October 31, 2017
General Electric (GE) recently garnered attention when its new CEO John Flannery—who has not been shy about making changes in his as-yet-early tenure—shared that the company would be making significant changes to its executive compensation plan. While initial reports did not go into detail, Equilar examined GE’s executive compensation plan for former CEO Jeff Immelt, and looked at how pay aligned with performance for its peers.
In short, there isn’t much unusual about GE’s existing long-term incentive plan in comparison to general best practices for large-cap companies. However, given the way that cash and bonus structures paid out to Immelt, it would not be surprising to see the company make strides to better align both short- and long-term goals, particularly as it changes the course of its business—such as the possibility that the company will exit the railroad business.
Overall, GE's executive compensation, particularly for Immelt, has been fairly aligned with Dow 30 over the years in terms of incentive plans. (GE disclosed that it uses the Dow 30 as its compensation peer group.) However, the catch is that the Dow 30 has taken off, but GE's stock price has been basically flat. As an example, Equilar conducted a study in February 2017 on the "Trump Bump," which showed that Dow 30 CEOs gained an average of 18.4% in the value of their stock ownership in the three months after the election, whereas Immelt's was close to the bottom, at 1.4% growth.
So, while GE is paying in line with peers in terms of pay mix and total compensation at face value, there is a bit of pay for performance disconnect relative to the rest of the Dow 30, depending on methodology. For example, in looking just at summary compensation table pay, Immelt was at the 97th percentile vs. the 41st for three-year TSR. His three-year realizable pay value was in the 80th percentile of its peer group compared to the 41st percentile for three-year TSR. Yet, when looking at the grant date fair value of Immelt’s equity awards, the company was at the 54th percentile, right near the median of the Dow 30.
This is of course just one measure, but it's an important one that the compensation committee certainly will take into account when they are reevaluating incentive plans and pay packages.
The question is what may be misaligned here, and what GE can do to bring its pay levels more in line with its peers. And one place where GE has been at the top of the range is in cash compensation. Jeff Immelt had the highest salary of any CEO in the annual study Equilar 200 study with The New York Times at $3.8 million. Meanwhile, median salary for large-cap CEOs was about $1.2 million in 2016, by comparison. Furthermore, Immelt's annual bonus was about $4.3 million in 2016. (Median bonus was $2.2 million for large-cap CEOs.)
There isn’t much information about Flannery's new incentive package, but The Wall Street Journal did report in the article linked above that he would be receiving a salary of $2 million with a 150% target bonus (so $3 million at target). That would turn out to be much less than the $8 million-plus Immelt received in salary and annual bonus in 2016 even if targets are met and exceeded. There was also some concern around excessive perks for Immelt, so it won’t be surprising to see those reined in as well.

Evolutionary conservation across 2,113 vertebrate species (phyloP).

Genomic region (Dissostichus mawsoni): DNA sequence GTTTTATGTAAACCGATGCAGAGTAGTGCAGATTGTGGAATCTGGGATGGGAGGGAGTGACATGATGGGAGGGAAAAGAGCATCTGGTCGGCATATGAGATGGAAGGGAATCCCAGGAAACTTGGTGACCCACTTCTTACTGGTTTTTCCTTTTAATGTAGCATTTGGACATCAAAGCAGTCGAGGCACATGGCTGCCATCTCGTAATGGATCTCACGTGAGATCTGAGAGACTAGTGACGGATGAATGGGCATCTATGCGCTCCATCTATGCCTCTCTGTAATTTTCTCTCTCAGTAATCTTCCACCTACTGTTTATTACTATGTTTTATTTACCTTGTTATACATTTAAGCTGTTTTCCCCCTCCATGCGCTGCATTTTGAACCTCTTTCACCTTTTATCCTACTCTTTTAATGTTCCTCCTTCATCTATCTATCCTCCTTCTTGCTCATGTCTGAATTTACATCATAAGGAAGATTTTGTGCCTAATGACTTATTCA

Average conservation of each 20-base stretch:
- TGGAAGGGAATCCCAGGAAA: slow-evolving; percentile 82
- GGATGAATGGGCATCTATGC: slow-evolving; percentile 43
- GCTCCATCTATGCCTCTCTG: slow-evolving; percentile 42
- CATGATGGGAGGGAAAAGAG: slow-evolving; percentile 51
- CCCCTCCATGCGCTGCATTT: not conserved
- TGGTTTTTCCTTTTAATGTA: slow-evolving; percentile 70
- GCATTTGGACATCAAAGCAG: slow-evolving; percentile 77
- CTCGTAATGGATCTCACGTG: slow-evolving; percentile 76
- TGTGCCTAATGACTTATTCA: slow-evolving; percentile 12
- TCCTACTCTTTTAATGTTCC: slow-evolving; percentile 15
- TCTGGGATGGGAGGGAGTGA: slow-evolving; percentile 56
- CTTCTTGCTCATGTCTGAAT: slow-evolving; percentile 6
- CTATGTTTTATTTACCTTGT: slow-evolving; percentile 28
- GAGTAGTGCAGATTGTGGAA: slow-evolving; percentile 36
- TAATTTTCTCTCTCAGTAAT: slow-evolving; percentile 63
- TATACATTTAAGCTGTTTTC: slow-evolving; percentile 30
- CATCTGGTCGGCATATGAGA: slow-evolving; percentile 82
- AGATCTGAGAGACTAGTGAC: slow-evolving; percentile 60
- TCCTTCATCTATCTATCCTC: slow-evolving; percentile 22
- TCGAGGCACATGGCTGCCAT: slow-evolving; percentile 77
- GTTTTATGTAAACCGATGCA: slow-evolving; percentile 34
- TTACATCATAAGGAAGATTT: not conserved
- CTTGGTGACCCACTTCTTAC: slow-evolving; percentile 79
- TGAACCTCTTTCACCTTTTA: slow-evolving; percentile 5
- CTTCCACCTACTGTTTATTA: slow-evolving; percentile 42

For the most part, GE is already in line with best practices in long-term incentive (LTI) pay design in terms of performance metrics. GE already had a mix of performance LTI in line with peers, including metrics such as TSR and return on invested capital, and that will probably continue. The board could add LTI metrics that are non-financial in nature, which is not typical, but it wouldn’t be surprising to see given what the company seems to be eyeing in terms of restructuring and strategic planning. In other words, GE may introduce quick changes that provide a kick into the incentive program that would be removed over time.
Ultimately, any restructuring of the pay plan will likely aim to better align both short- and long-term goals to performance. GE is already linking short-term bonus to operating profit/margin, and now it seems like the board will include reducing costs in the short-term plan. There's a perception out there that GE bought high and sold low in asset management, selling off profitable business units and keeping less profitable ones. In many financial analysts' view, there has been a criticism that the company has made the wrong moves at wrong times, and so it will likely try to better align executive payouts with shareholder value. Trian Fund Management, which recently gained a seat on the GE board, may also have some influence. Similar to the investor's concerns at P&G, Trian wants to see robust target goal-setting so that when shareholders win, so do execs, but not the other way around.
Matthew Goforth, Senior Governance Advisor, and Dan Marcec, Director of Content & Communications, authored this post. Please contact Dan Marcec at firstname.lastname@example.org for more information on Equilar research and data analysis.
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